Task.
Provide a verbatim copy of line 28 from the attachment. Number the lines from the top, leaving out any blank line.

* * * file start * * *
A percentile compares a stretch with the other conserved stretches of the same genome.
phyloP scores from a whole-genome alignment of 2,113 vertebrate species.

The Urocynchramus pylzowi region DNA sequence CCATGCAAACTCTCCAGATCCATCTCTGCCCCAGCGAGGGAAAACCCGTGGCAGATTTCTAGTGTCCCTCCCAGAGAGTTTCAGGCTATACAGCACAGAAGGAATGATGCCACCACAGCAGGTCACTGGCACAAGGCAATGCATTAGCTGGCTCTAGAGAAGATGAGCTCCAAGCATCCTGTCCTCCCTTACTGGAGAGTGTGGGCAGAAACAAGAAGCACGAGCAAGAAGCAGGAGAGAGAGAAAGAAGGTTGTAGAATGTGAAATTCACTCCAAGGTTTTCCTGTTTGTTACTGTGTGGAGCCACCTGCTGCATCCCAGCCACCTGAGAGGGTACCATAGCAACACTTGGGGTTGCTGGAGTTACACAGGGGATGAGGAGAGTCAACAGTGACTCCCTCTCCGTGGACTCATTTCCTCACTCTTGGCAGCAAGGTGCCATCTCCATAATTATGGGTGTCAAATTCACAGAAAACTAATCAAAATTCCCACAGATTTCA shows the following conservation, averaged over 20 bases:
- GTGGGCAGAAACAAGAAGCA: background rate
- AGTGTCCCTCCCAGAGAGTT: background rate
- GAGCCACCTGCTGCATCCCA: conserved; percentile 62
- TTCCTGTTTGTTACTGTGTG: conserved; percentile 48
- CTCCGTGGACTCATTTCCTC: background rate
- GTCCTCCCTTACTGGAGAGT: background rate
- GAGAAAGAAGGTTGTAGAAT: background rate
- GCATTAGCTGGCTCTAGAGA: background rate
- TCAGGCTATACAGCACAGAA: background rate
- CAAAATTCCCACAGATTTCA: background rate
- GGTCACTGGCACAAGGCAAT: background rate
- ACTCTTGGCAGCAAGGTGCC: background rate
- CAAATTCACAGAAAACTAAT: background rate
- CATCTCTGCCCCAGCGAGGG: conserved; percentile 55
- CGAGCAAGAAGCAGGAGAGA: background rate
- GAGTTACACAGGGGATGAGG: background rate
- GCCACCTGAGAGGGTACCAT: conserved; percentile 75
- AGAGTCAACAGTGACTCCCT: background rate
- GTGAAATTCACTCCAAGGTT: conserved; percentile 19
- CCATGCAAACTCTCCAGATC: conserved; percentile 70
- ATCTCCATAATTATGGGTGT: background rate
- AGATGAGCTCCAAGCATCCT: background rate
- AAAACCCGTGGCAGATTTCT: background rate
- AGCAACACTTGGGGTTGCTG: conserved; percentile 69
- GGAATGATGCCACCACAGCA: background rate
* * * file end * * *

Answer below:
- GGAATGATGCCACCACAGCA: background rate